5 Common Myths Surrounding the Junior ISA
The Junior ISA
In the current economic environment it is vitally important that you know how to get the most from your savings and that you fully understand what options are available to you and your family. There has been some confusion surrounding the Junior ISA, which was introduced just over a year ago, and as a result a number of myths about it have developed. The Junior ISA is a tax efficient savings account that parents and other family members can use to save for their children. Parents can open an account on behalf of their child and can pay in up to £3,600 every year. When the child turns 18 the account and the money are passed over to them.
Myth 1: You can never pay in more than £3,600 a year
While it is true that in the year 2011/2012 parents and family members can only pay in £3,600 into a Junior ISA account, this is simply the tax-free threshold. You can pay in more but it would defeat the point of the JISA as a tax-efficient savings account as the extra you paid in would not be tax-free. The maximum limit is also unlikely to stay the same in years to come. The maximum tax-free limit will change in accordance with inflation. This means that the money you put in will not lose any value as inflation rates change. What you can put in one year will still be of equivalent value in the next year.
Myth 2: Your child can have several Junior ISAs
This myth may have developed in relation to adult ISAs. With an ISA you are able to open a number of accounts with different providers. However, this does not apply to the Junior ISA. You can only open one Junior ISA account per child, so you should choose your provider carefully. If you do decide that you do want to change providers you will have to move all the funds in the account across before you will be able to deposit any more money. You are, however, able to open both a Junior ISA account and a Junior Stocks and Shares ISA for your child. This can be a useful thing to do as it means that you can save money in one account and make investments that could make a profit in the other. The maximum limit of £3,600 will still apply; in order for the accounts to be tax-free you cannot deposit more than £3,600 in the accounts in total. Another option for your child is that when they turn 16 they can have a Junior ISA but can also open an adult ISA.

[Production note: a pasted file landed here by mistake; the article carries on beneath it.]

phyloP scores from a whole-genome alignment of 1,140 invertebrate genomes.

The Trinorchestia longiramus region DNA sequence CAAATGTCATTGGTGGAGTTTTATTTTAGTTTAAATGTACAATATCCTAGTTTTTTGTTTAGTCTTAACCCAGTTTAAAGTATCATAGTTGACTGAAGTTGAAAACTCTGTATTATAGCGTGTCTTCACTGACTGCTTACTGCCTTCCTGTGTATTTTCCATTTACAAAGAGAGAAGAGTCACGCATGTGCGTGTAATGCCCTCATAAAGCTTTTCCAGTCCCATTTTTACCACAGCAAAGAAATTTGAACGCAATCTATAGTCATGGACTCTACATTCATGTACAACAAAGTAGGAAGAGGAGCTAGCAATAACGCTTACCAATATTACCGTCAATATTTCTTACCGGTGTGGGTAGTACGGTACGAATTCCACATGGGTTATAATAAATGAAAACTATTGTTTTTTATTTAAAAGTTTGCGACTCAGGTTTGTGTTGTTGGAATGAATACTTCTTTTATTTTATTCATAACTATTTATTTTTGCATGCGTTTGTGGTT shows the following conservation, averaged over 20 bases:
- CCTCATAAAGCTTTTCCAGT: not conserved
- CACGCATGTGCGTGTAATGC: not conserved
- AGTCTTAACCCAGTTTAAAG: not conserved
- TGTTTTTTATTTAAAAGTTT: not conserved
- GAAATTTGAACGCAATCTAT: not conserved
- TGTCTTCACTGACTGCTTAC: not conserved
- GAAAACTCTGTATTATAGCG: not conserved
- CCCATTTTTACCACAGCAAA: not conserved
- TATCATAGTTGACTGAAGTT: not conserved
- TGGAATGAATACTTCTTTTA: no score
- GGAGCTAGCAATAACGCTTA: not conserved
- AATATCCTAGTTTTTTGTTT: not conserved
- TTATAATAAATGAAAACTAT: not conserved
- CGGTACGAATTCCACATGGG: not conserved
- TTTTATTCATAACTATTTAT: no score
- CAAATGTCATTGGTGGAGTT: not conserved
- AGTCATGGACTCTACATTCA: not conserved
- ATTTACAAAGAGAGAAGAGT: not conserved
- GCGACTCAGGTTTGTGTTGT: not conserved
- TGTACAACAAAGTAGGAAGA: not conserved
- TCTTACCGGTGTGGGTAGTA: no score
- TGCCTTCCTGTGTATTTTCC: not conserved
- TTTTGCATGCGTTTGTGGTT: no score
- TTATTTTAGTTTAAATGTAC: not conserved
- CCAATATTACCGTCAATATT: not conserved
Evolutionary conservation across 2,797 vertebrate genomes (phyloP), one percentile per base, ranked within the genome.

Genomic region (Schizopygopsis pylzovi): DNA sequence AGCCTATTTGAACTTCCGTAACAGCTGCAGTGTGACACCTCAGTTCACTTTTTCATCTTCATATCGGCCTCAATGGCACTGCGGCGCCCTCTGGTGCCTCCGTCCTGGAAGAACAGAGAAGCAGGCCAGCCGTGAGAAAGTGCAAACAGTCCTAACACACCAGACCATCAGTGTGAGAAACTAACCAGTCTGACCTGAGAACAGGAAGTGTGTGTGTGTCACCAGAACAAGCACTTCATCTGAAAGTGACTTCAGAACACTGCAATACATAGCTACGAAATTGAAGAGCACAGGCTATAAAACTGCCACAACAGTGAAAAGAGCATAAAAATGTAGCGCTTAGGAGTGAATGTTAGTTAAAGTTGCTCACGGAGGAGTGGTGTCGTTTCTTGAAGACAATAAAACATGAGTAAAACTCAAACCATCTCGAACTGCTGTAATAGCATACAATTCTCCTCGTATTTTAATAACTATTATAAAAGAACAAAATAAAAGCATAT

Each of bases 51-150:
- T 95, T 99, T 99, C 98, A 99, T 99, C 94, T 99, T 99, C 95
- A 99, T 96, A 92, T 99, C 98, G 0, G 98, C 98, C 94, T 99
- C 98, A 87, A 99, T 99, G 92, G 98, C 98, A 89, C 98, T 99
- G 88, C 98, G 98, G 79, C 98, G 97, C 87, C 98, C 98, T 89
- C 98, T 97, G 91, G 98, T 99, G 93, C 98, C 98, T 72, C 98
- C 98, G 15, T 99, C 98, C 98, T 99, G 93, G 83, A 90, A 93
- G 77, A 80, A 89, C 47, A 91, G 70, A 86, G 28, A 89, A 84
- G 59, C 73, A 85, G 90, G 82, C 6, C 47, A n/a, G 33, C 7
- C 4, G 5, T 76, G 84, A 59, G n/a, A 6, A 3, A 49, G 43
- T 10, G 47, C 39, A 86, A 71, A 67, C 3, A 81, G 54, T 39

Myth 3: All children can have a Junior ISA
Unfortunately, if your child was born after 1st of September 2002 but before 1st January 2011 they are not eligible for a Junior ISA. This is down to the fact that in 2005 the government launched a scheme that is similar to the Junior ISA, the Child Trust Fund scheme. If your child was born between these dates they will fall under the CTF scheme and will not be able to open a Junior ISA. Even if you didn’t open a CTF account yourself, your child may still have one in their name as the government automatically opened accounts for a large number of children. This is because the government gave out incentives to try and encourage people to open Child Trust Fund accounts. These incentives were in the form of £250 vouchers that could be invested in CTF accounts. If parents did not invest the voucher into a CTF, the government automatically invested it for them.
Myth 4: You can convert your child’s CTF account into a JISA
Parents may think that they can simply change a CTF account into a JISA but this is not the case. If your child falls under the Child Trust Fund scheme they will not be able to change their account into a Junior ISA. This has caused some frustration amongst parents because the CTF scheme has quickly become outdated with many providers offering better interest rates for the newer Junior ISA option. Many CTFs are languishing and the rates of interest available have not changed with inflation, reducing their value for money.
Myth 5: Children have to be 18 before they can access their account
This myth is half true. Money cannot be withdrawn from the Junior ISA until your child has turned 18. Once they are 18 years old they will be able to take control of the account and do what they want with the money. Though the child will not be able to make withdrawals before then, they can manage the account and choose how to invest money when they turn 16. Parents and legal guardians can set up a Junior ISA account for a child but grandparents, other family members and family friends can all deposit money in the account. Depositing money into a Junior ISA can be useful for when family members want to give a child money on their birthday or at Christmas.